An Honest Conversation About Race in the Workplace

An Honest Conversation About Race in the Workplace

Dealing with issues related to race in the workplace is a challenge for many professionals of color. Nearly every black woman in the workforce can attest to undergoing some form of racism, whether overt or covert, at the hands of a client, customer, colleague, or manager. Sometimes it’s in the form of a microaggression while, at other times, sisters are passed over for a deserved promotion or bonus without a reasonable explanation. It’s also the root cause of many of the unnecessary obstacles and hurdles that women of color face on the job but, somehow, it makes us stronger.

(from L-R) Aisha Thomas-Petit, Carolynn Johnson, Sarah Eames, and Valerie Rainford (Black Enterprise)

At the 2019 Women of Power Summit, an annual leadership conference designed for professional women of color, four corporate leaders held an open dialogue on the issues shaping race relations within companies and shared strategies for successfully navigating race for women at every level of their organizations. The conversation also focused on forming intentional relationships with allies in the workplace. Meanwhile, Sarah Eames, a partner at Healthcare CEO and Healthcare Services Practice Leader, Russell Reynolds Associates, talked about being an ally to help people of color advance in their careers.

Here are a few of the gems that the speakers shared during the session, titled “Intersectionality: An Honest Conversation About Race in the Workplace.”

Valerie Rainford (Black Enterprise)

Valerie Rainford

Managing Director; Head of Advancing Black Leaders & Diversity Advancement Strategies, JPMorgan Chase & Co.
  • “It’s very uncomfortable to talk about race.”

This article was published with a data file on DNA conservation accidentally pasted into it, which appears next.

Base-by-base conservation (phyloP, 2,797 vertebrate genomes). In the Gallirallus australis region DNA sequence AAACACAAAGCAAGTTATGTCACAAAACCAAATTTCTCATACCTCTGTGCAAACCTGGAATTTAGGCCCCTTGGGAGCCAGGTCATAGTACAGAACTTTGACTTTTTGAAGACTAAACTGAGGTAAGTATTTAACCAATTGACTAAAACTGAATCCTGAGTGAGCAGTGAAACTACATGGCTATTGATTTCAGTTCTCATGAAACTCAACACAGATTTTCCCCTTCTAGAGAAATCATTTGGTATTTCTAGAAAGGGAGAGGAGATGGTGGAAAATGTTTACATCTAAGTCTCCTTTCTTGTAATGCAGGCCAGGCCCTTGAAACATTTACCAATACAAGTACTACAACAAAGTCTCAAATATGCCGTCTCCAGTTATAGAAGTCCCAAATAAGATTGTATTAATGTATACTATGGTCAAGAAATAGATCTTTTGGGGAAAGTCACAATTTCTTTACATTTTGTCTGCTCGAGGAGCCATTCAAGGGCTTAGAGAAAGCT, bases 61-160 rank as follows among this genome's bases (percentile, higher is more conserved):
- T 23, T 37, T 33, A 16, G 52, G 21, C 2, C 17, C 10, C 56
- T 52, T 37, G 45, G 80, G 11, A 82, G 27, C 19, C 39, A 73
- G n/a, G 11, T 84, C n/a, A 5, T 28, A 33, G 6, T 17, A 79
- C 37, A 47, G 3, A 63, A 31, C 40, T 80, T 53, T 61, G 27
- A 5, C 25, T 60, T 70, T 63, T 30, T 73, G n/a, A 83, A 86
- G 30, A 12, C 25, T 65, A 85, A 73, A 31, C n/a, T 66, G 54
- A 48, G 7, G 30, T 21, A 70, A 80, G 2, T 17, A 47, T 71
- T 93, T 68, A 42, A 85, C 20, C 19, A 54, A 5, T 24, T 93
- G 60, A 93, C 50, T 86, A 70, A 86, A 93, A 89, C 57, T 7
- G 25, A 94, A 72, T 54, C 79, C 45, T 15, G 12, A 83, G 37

• “Sometimes we don’t know our own power to change a culture…[and] our own ability to slay.”
  • “Angry doesn’t work everywhere, but passion does…know your culture.”
  • “When I had that epiphany—that there is nobody who walks, talks, and thinks like Valerie Rainford—that became my competitive advantage.”

Carolynn Johnson (Black Enterprise)

Carolynn Johnson

COO, DiversityInc.

  • “I am an angry black woman. I’m owning it [so that] you won’t shame me by saying it.”
  • “Power is not taken. Power is given.”
  • “I didn’t realize that I was in a box until I was gently uplifted out of it.”
  • “I was ready to give up.”
  • “Allies aren’t just white men or people who have more power than you.”
  • In order to get over our fear and our shame, we have to understand the other side of racial fatigue.

Aisha Thomas-Petit (Black Enterprise)

Aisha Thomas-Petit

Division Vice President, HR, ADP
  • In order to create an ally, you actually have to have a deeper relationship in order to do so.


  • Look at your networks: are they diverse and inclusive?


  • Being a woman and black “is actually a double blessing.”